Saturday, November 29, 2008
Monday, November 24, 2008
Every American worker and consumer has a constitutional right to American courts. Civil justice is the only mechanism by which American workers and consumers can keep corporate greed and irresponsibility under control. This right is as sacred as the right of habeas corpus.
Beginning with the Reagan administration in the 1980s, the executive department has attempted to develop a "statutory method" that prevents American workers and consumers from having their day in court. The preventive feature, called preemption, consists of statutory language that makes it illegal for a state or federal court to hear the claims of workers and consumers regardless of the merits. It's hard to imagine any democratic system that takes away a man's right to complain, but "preemption" does just that.
During the remaining 60 days of Pres. Bush's term, the Bush administration is trying to "push" through 21 regulations that contain preemption language, virtually a "get out of jail free" pass for corporate greed and irresponsibility. The regulations constitute a major assault on the middle-class, working families, and consumers, including among other things limitations on lawsuits involving safety standards for over-the-counter drugs, sunscreen products, automobile roof crush safety standards and crashworthiness of railroad cars that transport hazardous materials.
View "Get out of Jail Free: How the Bush Administration Helps Corporations Escape Accountability." View a list of regulations . American Association for Justice, 11/20/2008
Friday, November 21, 2008
Monday, November 17, 2008
Thomas Laney, a dentist and oral surgeon, had 10 lawsuits filed against him, one of which resulted in the death of a patient. Unable to continue practicing as a dentist and oral surgeon, Laney turned himself into a plastic surgeon. Now Laney, the dentist turned plastic surgeon, faces a lawsuit over a botched breast reduction surgery, where a teenage patient was left deformed with extensive scars. The family’s lawyer contends that the consent forms were invalid because the parents and patient were not "fully informed" about the Laney’s lack of training. Vanessa Ho, Seattle Post-Intelligencer 11/09/2008 Read Article: Seattle Post-Intelligencer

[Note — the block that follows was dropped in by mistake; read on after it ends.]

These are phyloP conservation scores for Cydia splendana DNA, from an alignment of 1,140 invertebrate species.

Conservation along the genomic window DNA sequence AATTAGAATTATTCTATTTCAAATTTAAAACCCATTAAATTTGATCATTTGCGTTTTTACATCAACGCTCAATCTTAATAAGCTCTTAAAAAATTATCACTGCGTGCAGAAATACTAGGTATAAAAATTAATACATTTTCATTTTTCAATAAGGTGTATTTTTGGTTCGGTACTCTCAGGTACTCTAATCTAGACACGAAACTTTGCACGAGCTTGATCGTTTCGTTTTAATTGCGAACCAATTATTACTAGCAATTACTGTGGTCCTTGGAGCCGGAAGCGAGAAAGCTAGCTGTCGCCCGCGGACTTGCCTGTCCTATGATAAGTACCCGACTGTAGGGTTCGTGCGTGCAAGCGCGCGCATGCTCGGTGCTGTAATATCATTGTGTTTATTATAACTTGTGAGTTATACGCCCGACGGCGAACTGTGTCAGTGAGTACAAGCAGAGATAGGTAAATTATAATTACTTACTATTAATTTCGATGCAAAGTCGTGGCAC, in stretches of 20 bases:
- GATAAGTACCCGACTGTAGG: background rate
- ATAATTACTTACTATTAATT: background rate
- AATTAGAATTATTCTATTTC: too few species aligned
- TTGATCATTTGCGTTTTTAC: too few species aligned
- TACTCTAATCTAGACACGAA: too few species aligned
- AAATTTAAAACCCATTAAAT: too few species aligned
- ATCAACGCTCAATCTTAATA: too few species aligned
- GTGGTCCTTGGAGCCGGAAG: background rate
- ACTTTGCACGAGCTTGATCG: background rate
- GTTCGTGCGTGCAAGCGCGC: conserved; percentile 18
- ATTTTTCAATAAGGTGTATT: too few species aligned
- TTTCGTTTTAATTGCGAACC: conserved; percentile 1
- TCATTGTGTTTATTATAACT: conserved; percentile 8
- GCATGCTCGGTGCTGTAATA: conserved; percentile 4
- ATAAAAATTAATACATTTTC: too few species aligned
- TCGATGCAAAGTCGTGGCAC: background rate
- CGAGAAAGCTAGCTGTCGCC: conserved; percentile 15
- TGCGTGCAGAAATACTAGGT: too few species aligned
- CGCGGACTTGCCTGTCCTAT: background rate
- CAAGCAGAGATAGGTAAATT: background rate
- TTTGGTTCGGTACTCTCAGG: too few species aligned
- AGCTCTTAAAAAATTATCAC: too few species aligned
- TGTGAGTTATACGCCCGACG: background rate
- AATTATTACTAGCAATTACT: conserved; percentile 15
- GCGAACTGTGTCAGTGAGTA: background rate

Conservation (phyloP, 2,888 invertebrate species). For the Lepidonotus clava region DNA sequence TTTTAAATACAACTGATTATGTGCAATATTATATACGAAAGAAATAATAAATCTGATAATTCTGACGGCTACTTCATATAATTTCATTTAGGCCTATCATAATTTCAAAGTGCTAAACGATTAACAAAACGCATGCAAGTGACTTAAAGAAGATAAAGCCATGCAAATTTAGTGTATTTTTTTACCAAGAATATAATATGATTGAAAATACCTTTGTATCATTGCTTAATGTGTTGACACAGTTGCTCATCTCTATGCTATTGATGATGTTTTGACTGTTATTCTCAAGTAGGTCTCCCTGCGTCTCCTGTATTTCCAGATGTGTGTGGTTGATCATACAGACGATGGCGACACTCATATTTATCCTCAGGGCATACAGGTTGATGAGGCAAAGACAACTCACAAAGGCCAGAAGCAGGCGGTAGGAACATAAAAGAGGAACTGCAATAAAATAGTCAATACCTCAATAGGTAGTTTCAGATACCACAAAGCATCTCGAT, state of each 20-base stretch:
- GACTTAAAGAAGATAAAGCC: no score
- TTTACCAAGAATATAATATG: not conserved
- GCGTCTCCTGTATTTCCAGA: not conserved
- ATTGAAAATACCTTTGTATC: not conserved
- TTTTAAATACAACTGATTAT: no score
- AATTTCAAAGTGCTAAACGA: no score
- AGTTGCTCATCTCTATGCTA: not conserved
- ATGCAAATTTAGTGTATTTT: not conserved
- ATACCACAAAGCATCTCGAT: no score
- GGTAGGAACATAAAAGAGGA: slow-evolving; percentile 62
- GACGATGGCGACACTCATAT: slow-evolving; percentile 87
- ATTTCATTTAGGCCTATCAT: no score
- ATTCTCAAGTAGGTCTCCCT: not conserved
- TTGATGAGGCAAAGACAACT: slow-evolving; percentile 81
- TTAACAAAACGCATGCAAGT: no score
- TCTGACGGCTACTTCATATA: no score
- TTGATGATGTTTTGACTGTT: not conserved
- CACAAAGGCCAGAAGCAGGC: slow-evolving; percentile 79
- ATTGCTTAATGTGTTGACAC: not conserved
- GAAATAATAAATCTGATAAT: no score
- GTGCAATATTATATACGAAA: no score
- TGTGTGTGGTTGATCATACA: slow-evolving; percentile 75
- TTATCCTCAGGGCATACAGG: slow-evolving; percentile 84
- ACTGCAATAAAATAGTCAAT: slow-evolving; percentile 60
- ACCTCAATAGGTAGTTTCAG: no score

Saturday, November 15, 2008
In the waning days of an administration that is the most inept administration since the days of Herbert Hoover, the Bush administration has declared "all-out war" on the middle-class in an effort to protect "corporate welfare," "corporate irresponsibility," and "corporate greed."
"What the Bush administration is trying to do in its last days in office is downright frightening…(including) its rush to change at least 50 federal agency rules for the purpose of blocking safety lawsuits by injured consumers, providing immunity to negligent or irresponsible corporations." These actions endanger all citizens and "…undoing the damage must be one of the highest priorities of the new administration."
Joanne Dorshow, Center for Justice & Democracy, The New York Times 11/11/2008
Thursday, November 13, 2008
Whenever you sign up for credit card or open a brokerage account, you -- the consumer -- unknowingly sign an agreement to arbitrate any dispute you may have with the Company. Many times, the arbitration judge is actually named in the account forms, leaving the individual without any say in the matter. Not only is the arbitration judge rented, but he's pre-selected by the Company who prepares the forms that you sign.
Arbitration is a big business. Arbitration firms make hefty sum of money resolving all the disputes against the Company. As you can imagine, consumers more often than not loses. And the big winner is the Company who selects the arbitration judge.
Recently, a federal appeals court has ruled that plaintiffs seeking damages against American Express over an alleged conspiracy to overcharge customers for foreign transactions cannot be forced into arbitration. The 2nd Circuit Court of Appeals found that because American Express was not a signatory to other companies with mandatory arbitration agreements, the plaintiffs could not be compelled to arbitrate. The case is Ross v. American Express Co.
Read: Mark Hamblett, Law.com 11/11/2008 Law.com
Wednesday, November 05, 2008
Monday, November 03, 2008
Like the recent meltdown in the financial sector, barge-industry profiteers are rarely punished and enforcement is loose, leaving the public to pay the heavy cost associated with the profiteers’ bad behavior.
The editorial called for more policing and harsher penalties for violators. Editors, New Orleans Times-Picayune 11/02/2008 Read Article: New Orleans Times-Picayune